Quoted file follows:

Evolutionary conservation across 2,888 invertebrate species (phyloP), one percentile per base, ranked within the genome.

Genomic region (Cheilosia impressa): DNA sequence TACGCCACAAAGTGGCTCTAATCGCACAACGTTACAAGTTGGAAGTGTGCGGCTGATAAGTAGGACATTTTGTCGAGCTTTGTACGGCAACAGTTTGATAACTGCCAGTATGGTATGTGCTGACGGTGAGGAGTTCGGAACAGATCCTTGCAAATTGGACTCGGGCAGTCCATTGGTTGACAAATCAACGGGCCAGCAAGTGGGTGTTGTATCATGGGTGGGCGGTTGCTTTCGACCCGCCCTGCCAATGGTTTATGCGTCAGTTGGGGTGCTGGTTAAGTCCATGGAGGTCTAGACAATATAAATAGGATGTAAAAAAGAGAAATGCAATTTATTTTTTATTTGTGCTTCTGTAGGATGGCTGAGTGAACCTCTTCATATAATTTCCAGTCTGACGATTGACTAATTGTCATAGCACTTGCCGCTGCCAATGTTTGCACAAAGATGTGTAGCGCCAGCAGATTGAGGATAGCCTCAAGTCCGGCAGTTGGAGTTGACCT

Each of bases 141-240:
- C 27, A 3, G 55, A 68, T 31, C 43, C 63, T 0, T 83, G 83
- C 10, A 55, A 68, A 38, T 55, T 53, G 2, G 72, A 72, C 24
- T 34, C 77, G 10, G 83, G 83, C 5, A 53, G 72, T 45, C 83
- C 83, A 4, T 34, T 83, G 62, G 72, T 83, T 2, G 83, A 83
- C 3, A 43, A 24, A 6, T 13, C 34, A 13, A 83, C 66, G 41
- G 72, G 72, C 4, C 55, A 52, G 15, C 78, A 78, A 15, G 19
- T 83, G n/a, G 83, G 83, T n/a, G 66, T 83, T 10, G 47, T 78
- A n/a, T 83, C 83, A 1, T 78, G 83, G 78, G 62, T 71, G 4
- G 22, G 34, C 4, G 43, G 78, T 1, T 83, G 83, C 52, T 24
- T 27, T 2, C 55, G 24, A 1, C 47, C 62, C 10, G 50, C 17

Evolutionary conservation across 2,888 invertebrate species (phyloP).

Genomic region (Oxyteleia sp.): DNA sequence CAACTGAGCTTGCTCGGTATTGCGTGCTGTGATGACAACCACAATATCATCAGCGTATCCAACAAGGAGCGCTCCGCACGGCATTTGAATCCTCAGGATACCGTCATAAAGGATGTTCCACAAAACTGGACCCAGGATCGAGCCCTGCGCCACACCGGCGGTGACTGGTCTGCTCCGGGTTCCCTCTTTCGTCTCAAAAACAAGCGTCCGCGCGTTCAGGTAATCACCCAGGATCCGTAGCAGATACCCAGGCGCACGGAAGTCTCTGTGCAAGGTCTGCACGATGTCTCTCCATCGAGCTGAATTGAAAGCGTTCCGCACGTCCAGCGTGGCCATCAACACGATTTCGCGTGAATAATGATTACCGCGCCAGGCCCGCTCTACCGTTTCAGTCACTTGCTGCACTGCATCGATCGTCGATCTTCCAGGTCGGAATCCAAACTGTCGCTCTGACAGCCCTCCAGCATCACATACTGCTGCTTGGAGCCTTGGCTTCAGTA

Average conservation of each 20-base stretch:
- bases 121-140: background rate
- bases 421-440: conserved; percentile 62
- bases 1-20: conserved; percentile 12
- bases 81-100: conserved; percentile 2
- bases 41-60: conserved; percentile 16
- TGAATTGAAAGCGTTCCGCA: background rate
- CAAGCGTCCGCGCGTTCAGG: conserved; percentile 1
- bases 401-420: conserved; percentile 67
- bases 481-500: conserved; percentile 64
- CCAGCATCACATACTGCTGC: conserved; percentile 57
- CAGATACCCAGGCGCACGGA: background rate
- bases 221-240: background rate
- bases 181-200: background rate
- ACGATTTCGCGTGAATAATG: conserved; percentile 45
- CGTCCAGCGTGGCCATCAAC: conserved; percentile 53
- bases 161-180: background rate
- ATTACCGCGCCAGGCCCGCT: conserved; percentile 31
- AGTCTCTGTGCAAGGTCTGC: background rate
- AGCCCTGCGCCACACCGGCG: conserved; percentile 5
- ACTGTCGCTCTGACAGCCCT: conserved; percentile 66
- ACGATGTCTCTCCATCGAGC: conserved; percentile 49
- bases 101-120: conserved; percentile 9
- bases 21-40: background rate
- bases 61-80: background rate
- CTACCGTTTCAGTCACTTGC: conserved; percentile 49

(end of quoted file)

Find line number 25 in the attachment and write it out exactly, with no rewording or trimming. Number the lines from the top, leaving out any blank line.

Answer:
- bases 481-500: conserved; percentile 64